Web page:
action) controlled by sattva, spiritual and godly creatures who served
as assassins.[19]

One South Indian tradition tells of a dance contest between Shiva and
Kali. After defeating the two demons Sumbha and Nisumbha, Kali takes
up residence in a forest. With fierce companions she terrorizes the
surrounding area. One of Shiva's devotees becomes distracted while
performing austerities, and asks Shiva to rid the forest of the
destructive goddess. When Shiva arrives, Kali threatens him, claiming
the territory as her own. Shiva challenges Kali to a dance contest,
and defeats her when she is unable to perform the energetic Tandava
dance. Although in this case Kali is defeated, and is forced to
control her disruptive habits, there are very few other images or
other myths depicting her in such a manner.[20]

Maternal Kali

Another myth depicts the infant Shiva calming Kali. In this similar
story, Kali again defeated her enemies on the battlefield and began to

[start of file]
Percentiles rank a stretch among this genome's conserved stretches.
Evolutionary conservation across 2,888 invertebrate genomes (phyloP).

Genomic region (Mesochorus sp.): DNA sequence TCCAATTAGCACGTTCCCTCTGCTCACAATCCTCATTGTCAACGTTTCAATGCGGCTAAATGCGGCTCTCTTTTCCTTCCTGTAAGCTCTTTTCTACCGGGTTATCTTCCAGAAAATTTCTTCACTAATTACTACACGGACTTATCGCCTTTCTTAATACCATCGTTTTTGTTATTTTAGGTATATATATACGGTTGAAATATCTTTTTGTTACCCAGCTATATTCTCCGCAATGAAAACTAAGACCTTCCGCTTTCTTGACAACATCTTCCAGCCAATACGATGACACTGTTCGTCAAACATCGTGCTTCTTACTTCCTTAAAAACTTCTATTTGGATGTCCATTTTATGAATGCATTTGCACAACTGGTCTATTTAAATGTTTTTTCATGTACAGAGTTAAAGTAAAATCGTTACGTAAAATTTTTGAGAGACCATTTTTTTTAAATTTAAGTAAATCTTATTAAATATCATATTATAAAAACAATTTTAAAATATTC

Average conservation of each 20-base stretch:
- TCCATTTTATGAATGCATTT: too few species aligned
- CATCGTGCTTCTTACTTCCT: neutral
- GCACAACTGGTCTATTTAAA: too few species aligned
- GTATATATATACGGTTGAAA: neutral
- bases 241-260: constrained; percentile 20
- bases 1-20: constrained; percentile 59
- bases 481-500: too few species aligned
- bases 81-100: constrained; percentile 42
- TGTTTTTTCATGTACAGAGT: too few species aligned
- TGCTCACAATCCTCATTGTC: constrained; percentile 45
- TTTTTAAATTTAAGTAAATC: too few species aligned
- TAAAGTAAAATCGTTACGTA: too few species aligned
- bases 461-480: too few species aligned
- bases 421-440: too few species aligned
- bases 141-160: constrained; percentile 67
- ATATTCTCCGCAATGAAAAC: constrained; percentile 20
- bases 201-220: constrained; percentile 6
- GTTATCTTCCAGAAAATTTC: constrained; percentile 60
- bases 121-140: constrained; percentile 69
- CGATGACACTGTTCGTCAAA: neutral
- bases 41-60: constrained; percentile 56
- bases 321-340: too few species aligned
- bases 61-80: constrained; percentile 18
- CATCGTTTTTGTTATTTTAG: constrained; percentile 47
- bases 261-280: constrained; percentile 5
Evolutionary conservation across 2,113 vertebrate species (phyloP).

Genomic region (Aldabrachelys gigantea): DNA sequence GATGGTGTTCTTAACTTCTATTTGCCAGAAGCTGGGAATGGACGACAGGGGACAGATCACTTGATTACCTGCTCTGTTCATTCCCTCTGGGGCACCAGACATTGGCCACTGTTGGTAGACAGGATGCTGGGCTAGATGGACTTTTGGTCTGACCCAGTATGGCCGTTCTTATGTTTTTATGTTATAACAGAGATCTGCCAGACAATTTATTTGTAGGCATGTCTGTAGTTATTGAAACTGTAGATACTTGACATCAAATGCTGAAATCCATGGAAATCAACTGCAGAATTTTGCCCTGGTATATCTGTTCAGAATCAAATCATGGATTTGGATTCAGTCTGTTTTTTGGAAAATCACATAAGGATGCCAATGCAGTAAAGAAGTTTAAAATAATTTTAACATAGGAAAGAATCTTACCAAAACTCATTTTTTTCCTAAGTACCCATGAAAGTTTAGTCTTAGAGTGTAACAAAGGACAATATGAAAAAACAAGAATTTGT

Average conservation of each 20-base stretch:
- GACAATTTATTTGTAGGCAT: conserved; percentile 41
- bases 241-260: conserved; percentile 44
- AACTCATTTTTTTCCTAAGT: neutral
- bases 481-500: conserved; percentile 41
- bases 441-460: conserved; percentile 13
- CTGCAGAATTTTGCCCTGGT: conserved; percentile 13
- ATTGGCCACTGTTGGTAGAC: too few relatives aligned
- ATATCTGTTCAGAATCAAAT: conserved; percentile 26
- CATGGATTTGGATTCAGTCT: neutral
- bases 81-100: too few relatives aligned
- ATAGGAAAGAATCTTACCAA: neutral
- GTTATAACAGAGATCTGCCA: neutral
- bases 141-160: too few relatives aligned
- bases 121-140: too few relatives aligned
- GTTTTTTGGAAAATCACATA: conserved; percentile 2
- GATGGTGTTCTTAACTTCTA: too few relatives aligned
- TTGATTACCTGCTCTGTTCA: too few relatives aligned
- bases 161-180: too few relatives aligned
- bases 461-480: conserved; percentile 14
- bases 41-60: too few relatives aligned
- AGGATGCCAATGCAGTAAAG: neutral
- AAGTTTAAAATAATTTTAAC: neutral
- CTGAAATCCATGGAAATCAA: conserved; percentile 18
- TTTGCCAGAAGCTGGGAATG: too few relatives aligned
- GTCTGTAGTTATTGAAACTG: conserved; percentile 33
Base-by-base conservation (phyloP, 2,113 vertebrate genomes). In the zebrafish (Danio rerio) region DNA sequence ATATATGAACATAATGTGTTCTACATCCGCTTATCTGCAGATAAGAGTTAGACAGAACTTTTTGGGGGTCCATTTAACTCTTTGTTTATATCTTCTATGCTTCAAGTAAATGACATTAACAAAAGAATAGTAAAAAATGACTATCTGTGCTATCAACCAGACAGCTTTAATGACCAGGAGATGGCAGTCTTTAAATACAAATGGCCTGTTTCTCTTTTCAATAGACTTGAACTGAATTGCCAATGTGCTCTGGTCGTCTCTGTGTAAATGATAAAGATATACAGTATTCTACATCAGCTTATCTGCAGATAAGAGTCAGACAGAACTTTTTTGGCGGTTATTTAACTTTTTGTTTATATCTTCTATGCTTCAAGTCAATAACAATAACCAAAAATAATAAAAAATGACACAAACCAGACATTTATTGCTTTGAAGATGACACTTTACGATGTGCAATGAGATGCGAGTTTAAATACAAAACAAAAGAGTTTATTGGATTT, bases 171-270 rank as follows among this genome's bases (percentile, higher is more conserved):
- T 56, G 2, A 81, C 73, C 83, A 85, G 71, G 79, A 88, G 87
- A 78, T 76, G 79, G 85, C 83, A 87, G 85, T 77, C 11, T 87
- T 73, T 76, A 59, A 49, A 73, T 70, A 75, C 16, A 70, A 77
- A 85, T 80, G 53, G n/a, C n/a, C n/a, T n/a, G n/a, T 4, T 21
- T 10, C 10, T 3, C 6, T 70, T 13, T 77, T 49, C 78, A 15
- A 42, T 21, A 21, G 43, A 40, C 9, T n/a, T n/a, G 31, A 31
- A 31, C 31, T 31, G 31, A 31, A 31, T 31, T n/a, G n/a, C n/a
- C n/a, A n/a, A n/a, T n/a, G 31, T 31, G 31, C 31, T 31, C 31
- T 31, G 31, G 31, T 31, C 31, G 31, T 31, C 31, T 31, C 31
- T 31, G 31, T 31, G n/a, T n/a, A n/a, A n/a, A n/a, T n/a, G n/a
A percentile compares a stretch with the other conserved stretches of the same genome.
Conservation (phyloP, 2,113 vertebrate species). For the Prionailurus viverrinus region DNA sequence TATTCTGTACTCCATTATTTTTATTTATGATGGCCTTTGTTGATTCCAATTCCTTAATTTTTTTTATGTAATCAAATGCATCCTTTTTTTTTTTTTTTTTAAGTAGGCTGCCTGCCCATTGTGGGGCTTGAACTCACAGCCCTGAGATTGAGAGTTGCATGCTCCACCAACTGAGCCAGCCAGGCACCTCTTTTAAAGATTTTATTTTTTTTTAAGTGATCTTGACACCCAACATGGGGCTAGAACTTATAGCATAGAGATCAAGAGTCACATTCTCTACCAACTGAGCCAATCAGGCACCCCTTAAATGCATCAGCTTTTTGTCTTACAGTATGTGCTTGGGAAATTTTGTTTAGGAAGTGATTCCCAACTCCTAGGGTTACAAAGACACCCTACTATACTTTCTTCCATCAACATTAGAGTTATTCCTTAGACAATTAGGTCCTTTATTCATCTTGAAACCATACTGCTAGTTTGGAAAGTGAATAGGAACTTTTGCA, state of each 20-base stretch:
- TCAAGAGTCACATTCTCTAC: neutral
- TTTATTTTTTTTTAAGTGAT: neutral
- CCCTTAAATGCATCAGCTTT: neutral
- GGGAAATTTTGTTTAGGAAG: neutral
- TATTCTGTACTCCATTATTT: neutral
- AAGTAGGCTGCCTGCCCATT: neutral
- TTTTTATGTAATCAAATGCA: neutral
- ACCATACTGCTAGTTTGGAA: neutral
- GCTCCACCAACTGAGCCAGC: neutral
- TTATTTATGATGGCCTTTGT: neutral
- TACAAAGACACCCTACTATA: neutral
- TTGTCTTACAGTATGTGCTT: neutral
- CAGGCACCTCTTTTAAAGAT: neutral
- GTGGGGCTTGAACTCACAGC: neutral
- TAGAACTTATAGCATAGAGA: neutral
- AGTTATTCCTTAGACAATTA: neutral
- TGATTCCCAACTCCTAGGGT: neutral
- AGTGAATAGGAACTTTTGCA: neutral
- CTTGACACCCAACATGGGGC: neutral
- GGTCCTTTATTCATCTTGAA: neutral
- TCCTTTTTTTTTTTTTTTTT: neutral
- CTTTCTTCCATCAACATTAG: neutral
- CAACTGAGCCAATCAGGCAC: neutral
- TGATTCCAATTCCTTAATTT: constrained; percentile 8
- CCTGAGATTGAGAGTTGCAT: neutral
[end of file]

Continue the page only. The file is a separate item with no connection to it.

dance out of control, drunk on the blood of the slain. To calm her
down and to protect the stability of the world, Shiva is sent to the
battlefield, as an infant, crying aloud. Seeing the child's distress,
Kali ceases dancing to take care of the helpless infant. She picks him
up, kisses his head, and proceeds to breast feed the infant Shiva.[21]
This myth depicts Kali in her benevolent, maternal aspect; something
that is revered in Hinduism, but not often recognized in the West.

Ekamukhi or "One-Faced" Murti of Mahakali displaying ten hands holding
the signifiers of various Devas


Main article: Mahakali

Mahakali (Sanskrit: Mahākālī, Devanagari: महाकाली), literally
translated as Great Kali, is sometimes considered as a greater form of
Kali, identified with the Ultimate reality of Brahman. It can also
simply be used as an honorific of the Goddess Kali,[22] signifying her
greatness by the prefix "Mahā-". Mahakali, in Sanskrit, is
etymologically the feminized variant of Mahakala or Great Time (which
is interpreted also as Death), an epithet of the God Shiva in
Hinduism. Mahakali is the presiding Goddess of the first episode of